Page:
Consultation Sets Direction for Repatriation

Ongoing discussions with Indigenous leaders across Alberta have prompted a new direction for repatriation of sacred ceremonial objects held in government collections, to better address the unique cultural needs of First Nations and Métis communities.

Through consultations following the introduction of Bill 22, An Act to Provide for the Repatriation of Indigenous Peoples’ Sacred Ceremonial Objects, First Nations leaders indicated a preference to maintain a distinct repatriation process. Métis leaders suggested a need to look at repatriation in keeping with their own specific needs.

“The introduction of Bill 22 initiated productive discussions with Indigenous leaders that have highlighted repatriation’s importance to Indigenous people, as well as its complexity. Clearly this process should be guided by the specific cultural needs and traditions of First Nations and of Métis communities. Our government made a commitment to the Indigenous people of Alberta to renew our relationship, based on trust and respect, and we are committed to continuing these discussions and working with Indigenous leaders on that basis.”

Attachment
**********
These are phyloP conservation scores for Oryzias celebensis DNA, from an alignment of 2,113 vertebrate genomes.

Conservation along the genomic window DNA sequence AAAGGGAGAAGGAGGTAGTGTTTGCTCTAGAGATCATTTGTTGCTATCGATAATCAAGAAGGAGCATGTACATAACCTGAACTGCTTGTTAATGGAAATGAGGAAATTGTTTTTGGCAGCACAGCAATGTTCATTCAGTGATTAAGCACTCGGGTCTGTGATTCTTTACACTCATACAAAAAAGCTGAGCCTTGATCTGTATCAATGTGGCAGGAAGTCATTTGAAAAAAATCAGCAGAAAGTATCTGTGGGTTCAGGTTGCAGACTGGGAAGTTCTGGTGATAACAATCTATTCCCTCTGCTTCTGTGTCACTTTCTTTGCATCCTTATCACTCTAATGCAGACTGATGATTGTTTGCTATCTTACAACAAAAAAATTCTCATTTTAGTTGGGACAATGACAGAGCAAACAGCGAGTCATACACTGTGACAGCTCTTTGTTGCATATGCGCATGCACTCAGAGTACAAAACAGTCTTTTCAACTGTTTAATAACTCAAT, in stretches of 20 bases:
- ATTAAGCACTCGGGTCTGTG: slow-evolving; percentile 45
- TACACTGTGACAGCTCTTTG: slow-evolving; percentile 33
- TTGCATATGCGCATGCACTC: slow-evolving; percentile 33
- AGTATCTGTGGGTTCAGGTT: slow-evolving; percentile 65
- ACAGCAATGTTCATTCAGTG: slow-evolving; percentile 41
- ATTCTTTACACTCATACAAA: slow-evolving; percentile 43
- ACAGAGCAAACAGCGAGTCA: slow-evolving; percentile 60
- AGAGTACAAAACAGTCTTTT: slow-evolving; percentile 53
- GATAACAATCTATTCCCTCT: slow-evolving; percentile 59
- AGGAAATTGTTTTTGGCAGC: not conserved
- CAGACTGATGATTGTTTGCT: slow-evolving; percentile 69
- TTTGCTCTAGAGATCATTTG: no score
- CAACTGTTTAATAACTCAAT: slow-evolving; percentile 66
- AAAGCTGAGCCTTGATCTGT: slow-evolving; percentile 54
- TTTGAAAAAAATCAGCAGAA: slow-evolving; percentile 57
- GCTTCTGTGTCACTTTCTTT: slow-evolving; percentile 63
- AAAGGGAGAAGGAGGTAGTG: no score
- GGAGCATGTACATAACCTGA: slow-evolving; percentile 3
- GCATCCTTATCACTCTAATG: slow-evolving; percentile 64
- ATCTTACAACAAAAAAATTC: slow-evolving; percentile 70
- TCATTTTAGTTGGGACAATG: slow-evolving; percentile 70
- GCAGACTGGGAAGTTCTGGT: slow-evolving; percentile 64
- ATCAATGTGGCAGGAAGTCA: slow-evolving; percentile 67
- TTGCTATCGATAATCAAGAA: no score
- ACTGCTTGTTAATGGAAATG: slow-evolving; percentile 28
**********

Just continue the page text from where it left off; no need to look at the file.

Ricardo Miranda, Minister of Culture and Tourism


To ensure continued repatriation of sacred ceremonial objects to First Nations communities, the Alberta government has moved to proclaim Section 2 of the First Nations Sacred Ceremonial Objects Repatriation Act (FNSCORA). This would allow continued repatriation to Blackfoot First Nations and development of regulations for repatriation of items held in government collections to other First Nations. That section must be proclaimed by Dec. 31, 2016 or it will be repealed under the Statutes Repeal Act, which mandates the repeal of unproclaimed legislation more than five years old.

Since more discussions will be held with First Nations and Métis leaders, no further action will be taken on Bill 22.